There was more fighting around AD160 by which time the Romans had erected a large fort at Leintwardine and a large marching camp at Bromfield. Leintwardine was then known as Bravorium and became the largest Roman settlement in the area being on the ‘motorway’ Watling Street. Romano British settlements grew alongside these well made roads.

No Roman road through Caynham probably means no large Romano-British settlement, no artefacts from this era have been found yet in the parish. Caynham geographically lay in the Roman Civitas of the Cornovii, that is the Romans allowed the tribe of the Cornovii to govern the area of Shropshire, parts of Staffordshire and Worcestershire as far as Birmingham (The Cornovii by Graham Webster).

The capital of the province was Viriconium or present day Wroxeter. That city then covered 500 acres and was the fourth largest Romano-British city. The site is well worth a visit and gives us an idea of the wealth and organisation of this part of Roman Britain.

Webster speculates that a Roman road existed running North/South through Ludlow which makes sense since at Bromfield there was a large marching camp, and a Roman road runs North from Gloucester/Newent/Bodenham/Kimbolton where the evidence abruptly ends. If there were such a road this would place Caynham within a few miles of it. It would be convenient to surmise that there was continuous occupation in the village from Bronze Age to Silicon Chip Age.

Roman occupation of Britain was failing by AD350 and nearly 300 years of peace was about to descend gradually into disorganisation, tribal disputes, war with the invading Saxons, Angles and Jutes, chaos then a gradual semblance of order again. All this was labelled the Dark Ages by later societies but perhaps it was ‘dark’ because of the small amount of evidence, so far, of organisation and civilisation. In AD410 the Emperor Honorius withdrew all Roman legions from Britannia to defend the Roman frontier nearer home from the Goths. He told the Britons to look to their own for their defence.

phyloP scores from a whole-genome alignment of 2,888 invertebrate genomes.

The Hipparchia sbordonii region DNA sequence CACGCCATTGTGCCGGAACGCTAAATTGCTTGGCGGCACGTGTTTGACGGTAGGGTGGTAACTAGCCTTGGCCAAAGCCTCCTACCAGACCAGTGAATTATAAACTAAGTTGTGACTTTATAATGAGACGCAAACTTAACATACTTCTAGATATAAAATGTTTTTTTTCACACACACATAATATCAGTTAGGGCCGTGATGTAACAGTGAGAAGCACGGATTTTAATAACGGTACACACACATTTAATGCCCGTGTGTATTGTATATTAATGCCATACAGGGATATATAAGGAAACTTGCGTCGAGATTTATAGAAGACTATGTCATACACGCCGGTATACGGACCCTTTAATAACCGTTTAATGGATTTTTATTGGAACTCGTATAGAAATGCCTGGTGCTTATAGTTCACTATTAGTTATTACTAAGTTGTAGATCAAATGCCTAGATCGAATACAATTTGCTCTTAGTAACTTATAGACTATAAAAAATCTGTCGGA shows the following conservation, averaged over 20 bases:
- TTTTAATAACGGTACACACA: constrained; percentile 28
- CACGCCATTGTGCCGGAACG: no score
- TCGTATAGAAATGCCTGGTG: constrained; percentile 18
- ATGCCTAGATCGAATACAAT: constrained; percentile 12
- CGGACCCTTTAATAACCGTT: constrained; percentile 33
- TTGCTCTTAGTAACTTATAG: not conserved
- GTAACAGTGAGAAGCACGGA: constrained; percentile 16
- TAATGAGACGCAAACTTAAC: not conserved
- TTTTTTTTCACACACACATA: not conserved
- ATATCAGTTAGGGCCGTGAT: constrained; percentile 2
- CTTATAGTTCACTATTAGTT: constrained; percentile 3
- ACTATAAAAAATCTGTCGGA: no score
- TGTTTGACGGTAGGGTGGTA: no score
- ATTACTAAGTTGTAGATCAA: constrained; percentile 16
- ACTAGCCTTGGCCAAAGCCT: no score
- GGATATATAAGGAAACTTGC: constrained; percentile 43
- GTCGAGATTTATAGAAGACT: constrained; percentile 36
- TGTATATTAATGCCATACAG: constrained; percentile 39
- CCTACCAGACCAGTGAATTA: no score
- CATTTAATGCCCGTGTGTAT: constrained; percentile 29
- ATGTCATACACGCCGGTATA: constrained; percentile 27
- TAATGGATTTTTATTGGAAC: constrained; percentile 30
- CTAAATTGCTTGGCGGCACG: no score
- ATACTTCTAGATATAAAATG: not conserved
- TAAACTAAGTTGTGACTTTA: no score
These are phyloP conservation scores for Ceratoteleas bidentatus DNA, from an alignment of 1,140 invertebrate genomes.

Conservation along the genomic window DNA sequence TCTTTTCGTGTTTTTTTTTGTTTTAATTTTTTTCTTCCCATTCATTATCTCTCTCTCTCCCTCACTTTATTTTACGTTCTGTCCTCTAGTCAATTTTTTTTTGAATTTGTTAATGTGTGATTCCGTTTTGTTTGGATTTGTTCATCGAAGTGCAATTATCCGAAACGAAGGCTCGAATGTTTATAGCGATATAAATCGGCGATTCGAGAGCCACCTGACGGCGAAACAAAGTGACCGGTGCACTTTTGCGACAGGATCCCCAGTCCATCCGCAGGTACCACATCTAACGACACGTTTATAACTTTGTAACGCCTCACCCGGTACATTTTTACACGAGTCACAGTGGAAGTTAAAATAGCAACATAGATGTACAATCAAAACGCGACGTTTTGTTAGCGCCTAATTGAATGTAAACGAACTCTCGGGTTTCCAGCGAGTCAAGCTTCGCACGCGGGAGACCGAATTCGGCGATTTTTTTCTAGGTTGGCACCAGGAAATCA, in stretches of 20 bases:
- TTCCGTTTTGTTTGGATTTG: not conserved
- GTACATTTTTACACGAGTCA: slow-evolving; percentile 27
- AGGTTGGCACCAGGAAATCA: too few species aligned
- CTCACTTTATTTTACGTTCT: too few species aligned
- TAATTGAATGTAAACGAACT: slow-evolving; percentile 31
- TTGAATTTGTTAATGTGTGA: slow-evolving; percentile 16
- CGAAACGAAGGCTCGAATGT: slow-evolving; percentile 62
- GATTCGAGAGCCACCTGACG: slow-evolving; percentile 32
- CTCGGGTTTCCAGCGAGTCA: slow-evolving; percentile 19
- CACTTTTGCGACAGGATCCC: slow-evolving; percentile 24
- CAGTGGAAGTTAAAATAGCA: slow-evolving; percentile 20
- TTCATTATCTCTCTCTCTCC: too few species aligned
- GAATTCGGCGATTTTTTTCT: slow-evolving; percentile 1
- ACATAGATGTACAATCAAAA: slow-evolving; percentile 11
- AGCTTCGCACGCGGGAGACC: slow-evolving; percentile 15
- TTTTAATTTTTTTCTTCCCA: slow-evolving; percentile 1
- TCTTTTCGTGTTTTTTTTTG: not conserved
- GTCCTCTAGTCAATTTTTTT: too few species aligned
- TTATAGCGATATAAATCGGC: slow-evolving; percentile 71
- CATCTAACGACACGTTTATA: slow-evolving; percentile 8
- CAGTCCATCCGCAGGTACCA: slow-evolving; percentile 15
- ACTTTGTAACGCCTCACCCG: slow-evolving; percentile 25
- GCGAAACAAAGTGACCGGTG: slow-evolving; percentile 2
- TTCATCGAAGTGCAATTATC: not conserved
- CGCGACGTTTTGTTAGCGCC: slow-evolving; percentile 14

Shropshire after the Romans

The Cornovii tribe must have remained relatively organised and centred around Wroxeter, about 26 miles north of Caynham. Archaeological evidence from Wroxeter shows substantial, but less sophisticated building, went on there into the fifth century at the time of leaders like Vortigern and possibly Arthur who successfully fought the Saxon invaders. Arthur’s victory at Mount Baden about AD530 sealed the peace in this area (West Midlands) until at least AD571 when they were defeated by Cathwulf at Bedford in AD571. Another defeat at Dysham in AD577 near Bath and the region was under more threat. Urien of Reged (a northern tribe) provided protection for the Cornovii until his defeat at Catterick in AD598, and by AD614 the Saxon Hethelforth defeated the Celts at Chester with the slaughter of 1000 unarmed monks. Then it was at this time that Caynham became less a part of the Celtic Cornovii tribe, more a district of the Angles from Mercia whose centre of power was around Tamworth in Staffordshire. It is probably safe to assume this had been accomplished by AD650.

By AD660 the Mercian King Paeda became Christian and Caynham, homestead of a man call Caega, must have evolved perhaps in a clearing already previously occupied by the Cornovii, perhaps using the same religious site as the Christian Celts, perhaps that site is now where the present church stands. There are not many places in Shropshire or Herefordshire ending in HAM. Professor Stanford suggests any villages ending in HAM were early Saxon settlements (on ground already cleared by previous occupants – the Celts), and further that HAM signified a place of importance, perhaps someone who might consider himself a powerful ruler of the immediate area. Certainly The Manor of Caynham covered a large area extending into the parishes of Bitterley, Knowbury and Clee Hill and by AD1066 the Saxon village of Caynham was paying £8.00 a year in tax. Out of 56 settlements in South Shropshire, as far north as Church Stretton, this tax was 9th equal highest with Cleobury Mortimer. Only six of the 56 villages had more hides (areas of agricultural land taxable). There were 16 slaves in Caynham, second highest of all 56 villages. Stanton Lacy which included Ludlow in its parish had more slaves.

So by the Norman Conquest Caynham had achieved a higher level of taxation and thus prosperity than 80% of its near neighbours. The Manor of Caynham in late Saxon times was more prosperous than its near neighbours than at any time since. The choice of Ludlow as a post conquest planned town by the Normans must have spelt the end of that position for Caynham because technology moved on, castles, bridges, mills were put in places where previously it was considered too difficult. So Caynham itself was never likely to achieve the position above what it is today – a small rural village.


Stanford - Archaeology of the Welsh Marches

Webster - The Cornovii

The Doomsday Book